Neuroblastoma is a childhood extracranial solid tumor which is associated with a number of genetic changes. Included in these genetic alterations are mutations in the kinase domain of the Anaplastic Lymphoma Kinase (ALK) receptor tyrosine kinase (RTK), which have been found in both somatic and familial neuroblastoma. In order to treat patients accordingly required characterisation of these mutations in terms of their response to ALK tyrosine kinase inhibitors (TKIs). Here, we report the identification and characterisation of two novel neuroblastoma ALK mutations (A1099T and 1464STOP) which we have investigated together with several previously reported but uncharacterised ALK mutations (T1087I, D1091N, T1151M, M1166R, F1174I and A1234T). In order to understand the potential role of these ALK mutations in neuroblastoma progression we have employed cell culture based systems together with the model organism Drosophila as a readout for ligand-independent activity. Mutation of ALK at position F1174I generates a gain-of-function receptor capable of activating intracellular targets, such as ERK (extracellular signal regulated kinase) and STAT3 (signal transducer and activator of transcription 3) in a ligand independent manner. Analysis of these previously uncharacterised ALK mutants and comparison with ALKF1174 mutants suggests that ALK mutations observed in neuroblastoma fall into three classes. These are: (i) gain-of-function ligand independent mutations such as ALKF1174, (ii) kinase-dead ALK mutants, e.g. ALKI1250T(Schonherr et al 2011a) or (iii) ALK mutations which are ligand-dependent in nature. Irrespective of the nature of the observed ALK mutants, in every case the activity of the mutant ALK receptors could be abrogated by the ALK inhibitor crizotinib (PF-02341066, Xalkori), albeit with differing levels of sensitivity.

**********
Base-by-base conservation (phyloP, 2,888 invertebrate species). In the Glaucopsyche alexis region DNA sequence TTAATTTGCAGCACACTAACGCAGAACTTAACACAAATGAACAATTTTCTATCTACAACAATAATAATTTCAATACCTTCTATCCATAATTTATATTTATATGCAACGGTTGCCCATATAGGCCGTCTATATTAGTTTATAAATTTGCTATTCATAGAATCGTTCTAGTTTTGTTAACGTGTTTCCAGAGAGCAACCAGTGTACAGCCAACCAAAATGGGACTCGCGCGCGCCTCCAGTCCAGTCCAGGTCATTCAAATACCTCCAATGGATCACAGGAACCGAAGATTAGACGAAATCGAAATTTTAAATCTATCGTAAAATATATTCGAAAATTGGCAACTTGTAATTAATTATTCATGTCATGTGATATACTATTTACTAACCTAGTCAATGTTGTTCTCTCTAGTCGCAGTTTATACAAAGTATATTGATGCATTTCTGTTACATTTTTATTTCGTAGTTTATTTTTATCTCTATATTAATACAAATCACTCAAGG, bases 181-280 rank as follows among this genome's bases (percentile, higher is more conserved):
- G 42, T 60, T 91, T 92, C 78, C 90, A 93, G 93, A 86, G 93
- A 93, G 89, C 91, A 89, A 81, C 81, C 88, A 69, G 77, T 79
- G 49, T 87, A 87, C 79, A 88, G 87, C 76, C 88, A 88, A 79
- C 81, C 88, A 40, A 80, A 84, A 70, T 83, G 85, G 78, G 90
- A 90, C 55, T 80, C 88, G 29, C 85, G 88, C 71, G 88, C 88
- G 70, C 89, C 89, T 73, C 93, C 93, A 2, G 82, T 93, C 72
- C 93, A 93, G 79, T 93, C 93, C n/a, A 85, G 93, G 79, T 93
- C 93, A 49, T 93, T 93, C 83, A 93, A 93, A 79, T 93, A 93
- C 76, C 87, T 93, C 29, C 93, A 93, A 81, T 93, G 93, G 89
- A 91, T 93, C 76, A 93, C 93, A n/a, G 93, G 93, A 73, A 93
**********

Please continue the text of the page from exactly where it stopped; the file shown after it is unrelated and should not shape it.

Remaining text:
- Received June 13, 2012.
- Accepted October 15, 2012.
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